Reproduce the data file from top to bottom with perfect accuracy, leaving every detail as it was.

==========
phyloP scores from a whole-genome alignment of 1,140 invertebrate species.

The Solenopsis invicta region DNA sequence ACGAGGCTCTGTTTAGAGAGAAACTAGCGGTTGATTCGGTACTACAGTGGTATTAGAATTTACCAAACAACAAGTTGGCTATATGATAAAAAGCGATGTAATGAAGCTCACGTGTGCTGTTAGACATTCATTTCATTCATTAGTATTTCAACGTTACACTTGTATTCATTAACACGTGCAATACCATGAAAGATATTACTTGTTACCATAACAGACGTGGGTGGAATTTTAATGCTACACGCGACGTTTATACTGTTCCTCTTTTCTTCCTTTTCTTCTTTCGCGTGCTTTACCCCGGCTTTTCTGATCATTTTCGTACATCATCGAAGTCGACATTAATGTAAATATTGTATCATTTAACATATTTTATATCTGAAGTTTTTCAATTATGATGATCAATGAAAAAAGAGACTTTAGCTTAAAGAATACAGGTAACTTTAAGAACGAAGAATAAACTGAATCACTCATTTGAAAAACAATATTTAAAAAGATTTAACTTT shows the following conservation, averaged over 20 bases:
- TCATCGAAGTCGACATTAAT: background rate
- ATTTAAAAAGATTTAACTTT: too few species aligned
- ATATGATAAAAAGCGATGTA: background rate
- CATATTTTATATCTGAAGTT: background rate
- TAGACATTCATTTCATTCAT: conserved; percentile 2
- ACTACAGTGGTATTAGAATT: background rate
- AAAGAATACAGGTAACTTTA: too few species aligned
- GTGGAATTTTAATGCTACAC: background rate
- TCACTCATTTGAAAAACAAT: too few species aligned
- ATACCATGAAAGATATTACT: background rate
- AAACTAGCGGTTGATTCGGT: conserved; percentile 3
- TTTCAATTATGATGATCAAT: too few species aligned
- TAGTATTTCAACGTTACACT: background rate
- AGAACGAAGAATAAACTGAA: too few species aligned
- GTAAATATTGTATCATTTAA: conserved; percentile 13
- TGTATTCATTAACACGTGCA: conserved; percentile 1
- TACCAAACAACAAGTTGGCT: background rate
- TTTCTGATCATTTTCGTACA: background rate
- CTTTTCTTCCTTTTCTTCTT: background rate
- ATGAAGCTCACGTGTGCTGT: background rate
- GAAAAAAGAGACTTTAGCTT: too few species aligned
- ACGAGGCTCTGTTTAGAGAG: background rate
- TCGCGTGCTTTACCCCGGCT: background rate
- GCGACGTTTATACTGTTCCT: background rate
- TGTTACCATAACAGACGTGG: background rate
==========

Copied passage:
phyloP scores from a whole-genome alignment of 1,140 invertebrate species.

The Solenopsis invicta region DNA sequence ACGAGGCTCTGTTTAGAGAGAAACTAGCGGTTGATTCGGTACTACAGTGGTATTAGAATTTACCAAACAACAAGTTGGCTATATGATAAAAAGCGATGTAATGAAGCTCACGTGTGCTGTTAGACATTCATTTCATTCATTAGTATTTCAACGTTACACTTGTATTCATTAACACGTGCAATACCATGAAAGATATTACTTGTTACCATAACAGACGTGGGTGGAATTTTAATGCTACACGCGACGTTTATACTGTTCCTCTTTTCTTCCTTTTCTTCTTTCGCGTGCTTTACCCCGGCTTTTCTGATCATTTTCGTACATCATCGAAGTCGACATTAATGTAAATATTGTATCATTTAACATATTTTATATCTGAAGTTTTTCAATTATGATGATCAATGAAAAAAGAGACTTTAGCTTAAAGAATACAGGTAACTTTAAGAACGAAGAATAAACTGAATCACTCATTTGAAAAACAATATTTAAAAAGATTTAACTTT shows the following conservation, averaged over 20 bases:
- TCATCGAAGTCGACATTAAT: background rate
- ATTTAAAAAGATTTAACTTT: too few species aligned
- ATATGATAAAAAGCGATGTA: background rate
- CATATTTTATATCTGAAGTT: background rate
- TAGACATTCATTTCATTCAT: conserved; percentile 2
- ACTACAGTGGTATTAGAATT: background rate
- AAAGAATACAGGTAACTTTA: too few species aligned
- GTGGAATTTTAATGCTACAC: background rate
- TCACTCATTTGAAAAACAAT: too few species aligned
- ATACCATGAAAGATATTACT: background rate
- AAACTAGCGGTTGATTCGGT: conserved; percentile 3
- TTTCAATTATGATGATCAAT: too few species aligned
- TAGTATTTCAACGTTACACT: background rate
- AGAACGAAGAATAAACTGAA: too few species aligned
- GTAAATATTGTATCATTTAA: conserved; percentile 13
- TGTATTCATTAACACGTGCA: conserved; percentile 1
- TACCAAACAACAAGTTGGCT: background rate
- TTTCTGATCATTTTCGTACA: background rate
- CTTTTCTTCCTTTTCTTCTT: background rate
- ATGAAGCTCACGTGTGCTGT: background rate
- GAAAAAAGAGACTTTAGCTT: too few species aligned
- ACGAGGCTCTGTTTAGAGAG: background rate
- TCGCGTGCTTTACCCCGGCT: background rate
- GCGACGTTTATACTGTTCCT: background rate
- TGTTACCATAACAGACGTGG: background rate